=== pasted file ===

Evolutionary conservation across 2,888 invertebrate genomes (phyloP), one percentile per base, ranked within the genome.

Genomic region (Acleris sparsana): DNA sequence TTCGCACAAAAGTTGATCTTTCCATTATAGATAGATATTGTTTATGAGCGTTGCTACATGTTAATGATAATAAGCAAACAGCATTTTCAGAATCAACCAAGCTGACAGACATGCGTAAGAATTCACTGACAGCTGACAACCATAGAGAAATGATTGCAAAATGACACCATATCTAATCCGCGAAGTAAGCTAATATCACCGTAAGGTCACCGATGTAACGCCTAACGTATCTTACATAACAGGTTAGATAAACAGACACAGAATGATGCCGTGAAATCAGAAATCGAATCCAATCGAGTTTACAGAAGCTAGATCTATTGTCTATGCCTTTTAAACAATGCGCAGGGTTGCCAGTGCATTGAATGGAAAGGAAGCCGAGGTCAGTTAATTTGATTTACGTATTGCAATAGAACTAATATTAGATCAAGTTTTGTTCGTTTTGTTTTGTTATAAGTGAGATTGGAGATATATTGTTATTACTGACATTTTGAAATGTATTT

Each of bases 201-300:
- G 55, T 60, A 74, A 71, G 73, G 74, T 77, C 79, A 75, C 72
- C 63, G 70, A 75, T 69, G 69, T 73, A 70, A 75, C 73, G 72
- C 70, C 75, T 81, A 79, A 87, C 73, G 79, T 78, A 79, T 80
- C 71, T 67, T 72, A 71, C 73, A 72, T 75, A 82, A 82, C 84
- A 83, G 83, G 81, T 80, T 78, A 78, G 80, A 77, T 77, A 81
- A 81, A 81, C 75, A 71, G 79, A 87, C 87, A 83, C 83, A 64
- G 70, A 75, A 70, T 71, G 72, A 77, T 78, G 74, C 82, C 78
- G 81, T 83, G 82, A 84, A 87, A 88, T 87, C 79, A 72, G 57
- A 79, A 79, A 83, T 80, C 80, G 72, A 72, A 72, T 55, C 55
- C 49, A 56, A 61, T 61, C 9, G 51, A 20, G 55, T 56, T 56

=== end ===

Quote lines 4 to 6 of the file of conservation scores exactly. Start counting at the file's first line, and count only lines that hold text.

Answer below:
- G 55, T 60, A 74, A 71, G 73, G 74, T 77, C 79, A 75, C 72
- C 63, G 70, A 75, T 69, G 69, T 73, A 70, A 75, C 73, G 72
- C 70, C 75, T 81, A 79, A 87, C 73, G 79, T 78, A 79, T 80